Climate commitments could force airlines out of business in just ‘three to five years’
While airlines have had a challenging year since the start of the Covid-19 pandemic, ramping measures designed to tackle climate change could result in even more failures for airline firms in the future, a report has found.
The Centre for Aviation (CAPA) report indicates steep cost increases for airlines as emission reduction measures are introduced or strengthened, including higher carbon pricing and mandated blending of sustainable aviation fuels.
The report found that multiple airlines could fail in just the next three to five years if they do not have the financial strength to invest in decarbonisation or misjudge the need to accelerate their climate mitigation plans.
This is because carbon offsets for airlines will likely become increasingly uneconomic or unavailable, with offset prices rising with broader demand for decarbonisation and tighter criteria for legitimate offsets.
It also predicts that corporate customers and investors will increasingly demand more reliable data on decarbonisation and proof of meaningful action, to make informed decisions on purchasing or investment.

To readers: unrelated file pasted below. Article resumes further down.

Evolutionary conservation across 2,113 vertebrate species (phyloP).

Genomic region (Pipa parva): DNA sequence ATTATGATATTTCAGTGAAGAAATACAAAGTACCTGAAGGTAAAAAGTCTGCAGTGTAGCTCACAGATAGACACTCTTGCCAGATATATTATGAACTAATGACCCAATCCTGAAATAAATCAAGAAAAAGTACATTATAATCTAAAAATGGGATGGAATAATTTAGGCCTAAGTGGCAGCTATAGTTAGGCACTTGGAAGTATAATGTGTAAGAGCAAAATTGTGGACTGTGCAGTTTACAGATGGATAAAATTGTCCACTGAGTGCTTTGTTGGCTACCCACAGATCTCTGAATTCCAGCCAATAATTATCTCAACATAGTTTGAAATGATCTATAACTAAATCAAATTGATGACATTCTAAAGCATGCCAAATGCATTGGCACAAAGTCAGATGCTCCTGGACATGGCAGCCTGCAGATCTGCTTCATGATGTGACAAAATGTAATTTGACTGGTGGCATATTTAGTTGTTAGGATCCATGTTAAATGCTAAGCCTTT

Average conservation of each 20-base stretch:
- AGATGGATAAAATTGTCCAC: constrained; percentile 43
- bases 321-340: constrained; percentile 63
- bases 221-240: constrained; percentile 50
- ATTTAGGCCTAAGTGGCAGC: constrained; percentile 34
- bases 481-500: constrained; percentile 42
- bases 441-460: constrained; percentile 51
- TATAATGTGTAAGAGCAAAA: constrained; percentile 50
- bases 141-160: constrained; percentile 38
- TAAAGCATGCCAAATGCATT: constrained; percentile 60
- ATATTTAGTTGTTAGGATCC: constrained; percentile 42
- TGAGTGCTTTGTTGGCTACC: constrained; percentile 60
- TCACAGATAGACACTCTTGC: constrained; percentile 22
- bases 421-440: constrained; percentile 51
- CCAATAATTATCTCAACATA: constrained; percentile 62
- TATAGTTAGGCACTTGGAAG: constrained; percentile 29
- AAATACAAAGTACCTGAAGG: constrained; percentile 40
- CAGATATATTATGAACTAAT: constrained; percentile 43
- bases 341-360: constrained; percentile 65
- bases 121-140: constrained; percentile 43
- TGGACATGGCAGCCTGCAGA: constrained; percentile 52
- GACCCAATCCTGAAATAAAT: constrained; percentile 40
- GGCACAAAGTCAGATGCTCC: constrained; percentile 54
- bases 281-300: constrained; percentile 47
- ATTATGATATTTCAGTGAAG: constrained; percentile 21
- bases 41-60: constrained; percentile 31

Aircraft fleet age was found to have a clear impact on aviation emissions. If the average age of aircraft deployed in 2019 was reduced by one year, total CO2 for the whole airline industry would have been reduced by about 40 million tonnes, or 4.5 per cent.
“Climate change is a critical challenge and climate inaction is a critical mistake,” said Peter Harbison, chairman, CAPA.
The report was made in partnership with carbon reduction strategists Envest Global.
David Wills, the firm's global executive director, said that historically the environmental performance of most companies had been driven by the need to comply with regulations: “What we’re seeing now is that pressure on companies to improve their environmental performance is coming from their customers and investors, to line up with their own commitments. The airline industry is facing a real challenge here as those pressures increase.
“We’ve looked at over 100 corporations which are among the biggest corporate travellers globally and there’s a very consistent pattern that’s emerging. About three quarters of those companies have made some net zero emissions commitment and those commitments are typically in the timeframe of 2025-2030. But if you compare that to airlines that have net zero commitments, they’re typically in the 2050 timeframe - a 20-year difference.
“About 40 per cent of those companies also have specific travel carbon-reduction goals, in the order of 30 to 50 per cent from a 2019 base. If airlines can’t better align their actions with corporate customers, then there will be a reduction in corporate travel, or a shift of business to more sustainable airlines, to enable those big customers to meet their own climate goals”.
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